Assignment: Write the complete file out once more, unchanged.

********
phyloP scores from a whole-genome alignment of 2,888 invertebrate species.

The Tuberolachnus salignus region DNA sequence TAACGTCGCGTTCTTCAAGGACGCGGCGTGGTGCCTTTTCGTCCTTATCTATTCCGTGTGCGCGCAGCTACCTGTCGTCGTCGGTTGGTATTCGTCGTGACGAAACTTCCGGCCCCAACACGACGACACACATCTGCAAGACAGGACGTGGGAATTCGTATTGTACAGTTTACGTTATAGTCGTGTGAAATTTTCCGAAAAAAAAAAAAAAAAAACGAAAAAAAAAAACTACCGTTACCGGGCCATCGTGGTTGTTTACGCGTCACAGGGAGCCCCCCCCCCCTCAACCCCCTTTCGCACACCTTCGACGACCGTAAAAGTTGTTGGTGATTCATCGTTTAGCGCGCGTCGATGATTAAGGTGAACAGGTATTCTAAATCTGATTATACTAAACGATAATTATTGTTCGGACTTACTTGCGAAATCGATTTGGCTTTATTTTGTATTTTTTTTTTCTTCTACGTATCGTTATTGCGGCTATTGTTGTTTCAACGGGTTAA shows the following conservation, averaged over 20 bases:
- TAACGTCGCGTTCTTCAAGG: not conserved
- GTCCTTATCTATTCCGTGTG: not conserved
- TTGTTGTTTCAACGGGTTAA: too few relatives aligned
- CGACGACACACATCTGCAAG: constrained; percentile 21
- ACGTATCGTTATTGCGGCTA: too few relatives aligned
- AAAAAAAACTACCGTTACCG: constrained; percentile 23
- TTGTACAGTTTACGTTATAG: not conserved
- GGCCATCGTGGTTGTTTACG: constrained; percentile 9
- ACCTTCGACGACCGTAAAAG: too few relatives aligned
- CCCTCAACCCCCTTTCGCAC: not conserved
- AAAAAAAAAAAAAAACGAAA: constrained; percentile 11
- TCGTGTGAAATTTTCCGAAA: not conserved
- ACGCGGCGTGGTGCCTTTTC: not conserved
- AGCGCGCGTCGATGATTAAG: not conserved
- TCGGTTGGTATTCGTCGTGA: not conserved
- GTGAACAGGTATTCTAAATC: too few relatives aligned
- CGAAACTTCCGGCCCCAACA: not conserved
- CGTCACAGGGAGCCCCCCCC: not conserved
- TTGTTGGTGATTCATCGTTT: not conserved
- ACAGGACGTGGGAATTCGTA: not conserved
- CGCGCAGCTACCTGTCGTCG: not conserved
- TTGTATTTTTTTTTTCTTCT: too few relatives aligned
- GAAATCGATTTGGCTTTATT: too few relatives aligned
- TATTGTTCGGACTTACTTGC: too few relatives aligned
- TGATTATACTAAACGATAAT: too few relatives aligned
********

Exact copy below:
phyloP scores from a whole-genome alignment of 2,888 invertebrate species.

The Tuberolachnus salignus region DNA sequence TAACGTCGCGTTCTTCAAGGACGCGGCGTGGTGCCTTTTCGTCCTTATCTATTCCGTGTGCGCGCAGCTACCTGTCGTCGTCGGTTGGTATTCGTCGTGACGAAACTTCCGGCCCCAACACGACGACACACATCTGCAAGACAGGACGTGGGAATTCGTATTGTACAGTTTACGTTATAGTCGTGTGAAATTTTCCGAAAAAAAAAAAAAAAAAACGAAAAAAAAAAACTACCGTTACCGGGCCATCGTGGTTGTTTACGCGTCACAGGGAGCCCCCCCCCCCTCAACCCCCTTTCGCACACCTTCGACGACCGTAAAAGTTGTTGGTGATTCATCGTTTAGCGCGCGTCGATGATTAAGGTGAACAGGTATTCTAAATCTGATTATACTAAACGATAATTATTGTTCGGACTTACTTGCGAAATCGATTTGGCTTTATTTTGTATTTTTTTTTTCTTCTACGTATCGTTATTGCGGCTATTGTTGTTTCAACGGGTTAA shows the following conservation, averaged over 20 bases:
- TAACGTCGCGTTCTTCAAGG: not conserved
- GTCCTTATCTATTCCGTGTG: not conserved
- TTGTTGTTTCAACGGGTTAA: too few relatives aligned
- CGACGACACACATCTGCAAG: constrained; percentile 21
- ACGTATCGTTATTGCGGCTA: too few relatives aligned
- AAAAAAAACTACCGTTACCG: constrained; percentile 23
- TTGTACAGTTTACGTTATAG: not conserved
- GGCCATCGTGGTTGTTTACG: constrained; percentile 9
- ACCTTCGACGACCGTAAAAG: too few relatives aligned
- CCCTCAACCCCCTTTCGCAC: not conserved
- AAAAAAAAAAAAAAACGAAA: constrained; percentile 11
- TCGTGTGAAATTTTCCGAAA: not conserved
- ACGCGGCGTGGTGCCTTTTC: not conserved
- AGCGCGCGTCGATGATTAAG: not conserved
- TCGGTTGGTATTCGTCGTGA: not conserved
- GTGAACAGGTATTCTAAATC: too few relatives aligned
- CGAAACTTCCGGCCCCAACA: not conserved
- CGTCACAGGGAGCCCCCCCC: not conserved
- TTGTTGGTGATTCATCGTTT: not conserved
- ACAGGACGTGGGAATTCGTA: not conserved
- CGCGCAGCTACCTGTCGTCG: not conserved
- TTGTATTTTTTTTTTCTTCT: too few relatives aligned
- GAAATCGATTTGGCTTTATT: too few relatives aligned
- TATTGTTCGGACTTACTTGC: too few relatives aligned
- TGATTATACTAAACGATAAT: too few relatives aligned